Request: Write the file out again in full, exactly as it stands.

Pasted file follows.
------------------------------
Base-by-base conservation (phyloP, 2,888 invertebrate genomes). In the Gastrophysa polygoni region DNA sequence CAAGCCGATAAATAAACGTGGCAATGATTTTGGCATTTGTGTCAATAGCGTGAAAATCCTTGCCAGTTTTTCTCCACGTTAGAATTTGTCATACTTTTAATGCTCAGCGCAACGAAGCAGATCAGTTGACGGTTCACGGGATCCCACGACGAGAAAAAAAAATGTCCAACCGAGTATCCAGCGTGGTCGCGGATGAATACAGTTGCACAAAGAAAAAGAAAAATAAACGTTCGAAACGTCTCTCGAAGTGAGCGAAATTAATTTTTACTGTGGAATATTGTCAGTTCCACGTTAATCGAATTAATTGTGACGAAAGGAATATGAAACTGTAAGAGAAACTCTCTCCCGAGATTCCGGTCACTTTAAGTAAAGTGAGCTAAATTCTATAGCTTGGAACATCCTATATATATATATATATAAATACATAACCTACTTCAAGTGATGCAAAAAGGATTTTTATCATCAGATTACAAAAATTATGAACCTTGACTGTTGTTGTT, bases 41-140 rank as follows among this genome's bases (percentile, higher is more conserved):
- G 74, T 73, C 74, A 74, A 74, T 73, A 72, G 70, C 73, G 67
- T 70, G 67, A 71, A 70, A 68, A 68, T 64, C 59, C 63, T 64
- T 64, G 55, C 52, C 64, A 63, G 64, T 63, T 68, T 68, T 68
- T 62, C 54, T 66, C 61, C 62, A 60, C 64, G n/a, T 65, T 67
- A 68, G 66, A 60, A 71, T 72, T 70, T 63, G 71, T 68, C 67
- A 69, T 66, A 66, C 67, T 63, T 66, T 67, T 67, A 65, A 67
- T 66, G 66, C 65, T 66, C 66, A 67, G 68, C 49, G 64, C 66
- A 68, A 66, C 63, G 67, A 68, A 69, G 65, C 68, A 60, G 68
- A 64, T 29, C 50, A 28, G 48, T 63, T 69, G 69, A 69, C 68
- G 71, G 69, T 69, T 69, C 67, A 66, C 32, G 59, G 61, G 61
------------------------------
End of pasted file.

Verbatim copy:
Base-by-base conservation (phyloP, 2,888 invertebrate genomes). In the Gastrophysa polygoni region DNA sequence CAAGCCGATAAATAAACGTGGCAATGATTTTGGCATTTGTGTCAATAGCGTGAAAATCCTTGCCAGTTTTTCTCCACGTTAGAATTTGTCATACTTTTAATGCTCAGCGCAACGAAGCAGATCAGTTGACGGTTCACGGGATCCCACGACGAGAAAAAAAAATGTCCAACCGAGTATCCAGCGTGGTCGCGGATGAATACAGTTGCACAAAGAAAAAGAAAAATAAACGTTCGAAACGTCTCTCGAAGTGAGCGAAATTAATTTTTACTGTGGAATATTGTCAGTTCCACGTTAATCGAATTAATTGTGACGAAAGGAATATGAAACTGTAAGAGAAACTCTCTCCCGAGATTCCGGTCACTTTAAGTAAAGTGAGCTAAATTCTATAGCTTGGAACATCCTATATATATATATATATAAATACATAACCTACTTCAAGTGATGCAAAAAGGATTTTTATCATCAGATTACAAAAATTATGAACCTTGACTGTTGTTGTT, bases 41-140 rank as follows among this genome's bases (percentile, higher is more conserved):
- G 74, T 73, C 74, A 74, A 74, T 73, A 72, G 70, C 73, G 67
- T 70, G 67, A 71, A 70, A 68, A 68, T 64, C 59, C 63, T 64
- T 64, G 55, C 52, C 64, A 63, G 64, T 63, T 68, T 68, T 68
- T 62, C 54, T 66, C 61, C 62, A 60, C 64, G n/a, T 65, T 67
- A 68, G 66, A 60, A 71, T 72, T 70, T 63, G 71, T 68, C 67
- A 69, T 66, A 66, C 67, T 63, T 66, T 67, T 67, A 65, A 67
- T 66, G 66, C 65, T 66, C 66, A 67, G 68, C 49, G 64, C 66
- A 68, A 66, C 63, G 67, A 68, A 69, G 65, C 68, A 60, G 68
- A 64, T 29, C 50, A 28, G 48, T 63, T 69, G 69, A 69, C 68
- G 71, G 69, T 69, T 69, C 67, A 66, C 32, G 59, G 61, G 61